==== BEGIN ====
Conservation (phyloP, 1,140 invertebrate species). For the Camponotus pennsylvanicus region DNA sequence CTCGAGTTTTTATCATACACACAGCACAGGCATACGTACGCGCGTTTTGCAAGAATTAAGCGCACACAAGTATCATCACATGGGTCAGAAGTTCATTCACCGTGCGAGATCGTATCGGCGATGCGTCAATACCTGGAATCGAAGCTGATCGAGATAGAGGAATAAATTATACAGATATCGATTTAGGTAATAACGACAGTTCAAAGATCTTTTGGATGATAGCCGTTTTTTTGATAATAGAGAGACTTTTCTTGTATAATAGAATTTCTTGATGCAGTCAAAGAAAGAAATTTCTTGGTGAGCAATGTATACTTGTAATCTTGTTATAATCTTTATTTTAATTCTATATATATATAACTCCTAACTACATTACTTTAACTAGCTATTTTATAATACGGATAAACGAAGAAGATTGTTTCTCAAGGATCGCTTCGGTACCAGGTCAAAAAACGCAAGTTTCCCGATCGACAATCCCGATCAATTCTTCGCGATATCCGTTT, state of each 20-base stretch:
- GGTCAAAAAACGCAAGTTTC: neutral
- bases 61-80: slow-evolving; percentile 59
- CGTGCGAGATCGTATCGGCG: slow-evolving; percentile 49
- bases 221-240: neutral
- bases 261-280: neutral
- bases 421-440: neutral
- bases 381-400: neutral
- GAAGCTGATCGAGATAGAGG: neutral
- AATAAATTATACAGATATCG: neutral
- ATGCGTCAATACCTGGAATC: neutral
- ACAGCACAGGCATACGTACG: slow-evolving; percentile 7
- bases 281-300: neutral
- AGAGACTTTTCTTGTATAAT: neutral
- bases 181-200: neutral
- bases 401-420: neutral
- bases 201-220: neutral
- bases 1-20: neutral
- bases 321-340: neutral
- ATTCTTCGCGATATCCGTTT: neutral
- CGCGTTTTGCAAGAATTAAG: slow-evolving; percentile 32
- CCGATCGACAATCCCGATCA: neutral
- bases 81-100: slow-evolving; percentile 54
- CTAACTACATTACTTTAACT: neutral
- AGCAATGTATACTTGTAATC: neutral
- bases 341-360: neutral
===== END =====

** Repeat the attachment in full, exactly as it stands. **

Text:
Conservation (phyloP, 1,140 invertebrate species). For the Camponotus pennsylvanicus region DNA sequence CTCGAGTTTTTATCATACACACAGCACAGGCATACGTACGCGCGTTTTGCAAGAATTAAGCGCACACAAGTATCATCACATGGGTCAGAAGTTCATTCACCGTGCGAGATCGTATCGGCGATGCGTCAATACCTGGAATCGAAGCTGATCGAGATAGAGGAATAAATTATACAGATATCGATTTAGGTAATAACGACAGTTCAAAGATCTTTTGGATGATAGCCGTTTTTTTGATAATAGAGAGACTTTTCTTGTATAATAGAATTTCTTGATGCAGTCAAAGAAAGAAATTTCTTGGTGAGCAATGTATACTTGTAATCTTGTTATAATCTTTATTTTAATTCTATATATATATAACTCCTAACTACATTACTTTAACTAGCTATTTTATAATACGGATAAACGAAGAAGATTGTTTCTCAAGGATCGCTTCGGTACCAGGTCAAAAAACGCAAGTTTCCCGATCGACAATCCCGATCAATTCTTCGCGATATCCGTTT, state of each 20-base stretch:
- GGTCAAAAAACGCAAGTTTC: neutral
- bases 61-80: slow-evolving; percentile 59
- CGTGCGAGATCGTATCGGCG: slow-evolving; percentile 49
- bases 221-240: neutral
- bases 261-280: neutral
- bases 421-440: neutral
- bases 381-400: neutral
- GAAGCTGATCGAGATAGAGG: neutral
- AATAAATTATACAGATATCG: neutral
- ATGCGTCAATACCTGGAATC: neutral
- ACAGCACAGGCATACGTACG: slow-evolving; percentile 7
- bases 281-300: neutral
- AGAGACTTTTCTTGTATAAT: neutral
- bases 181-200: neutral
- bases 401-420: neutral
- bases 201-220: neutral
- bases 1-20: neutral
- bases 321-340: neutral
- ATTCTTCGCGATATCCGTTT: neutral
- CGCGTTTTGCAAGAATTAAG: slow-evolving; percentile 32
- CCGATCGACAATCCCGATCA: neutral
- bases 81-100: slow-evolving; percentile 54
- CTAACTACATTACTTTAACT: neutral
- AGCAATGTATACTTGTAATC: neutral
- bases 341-360: neutral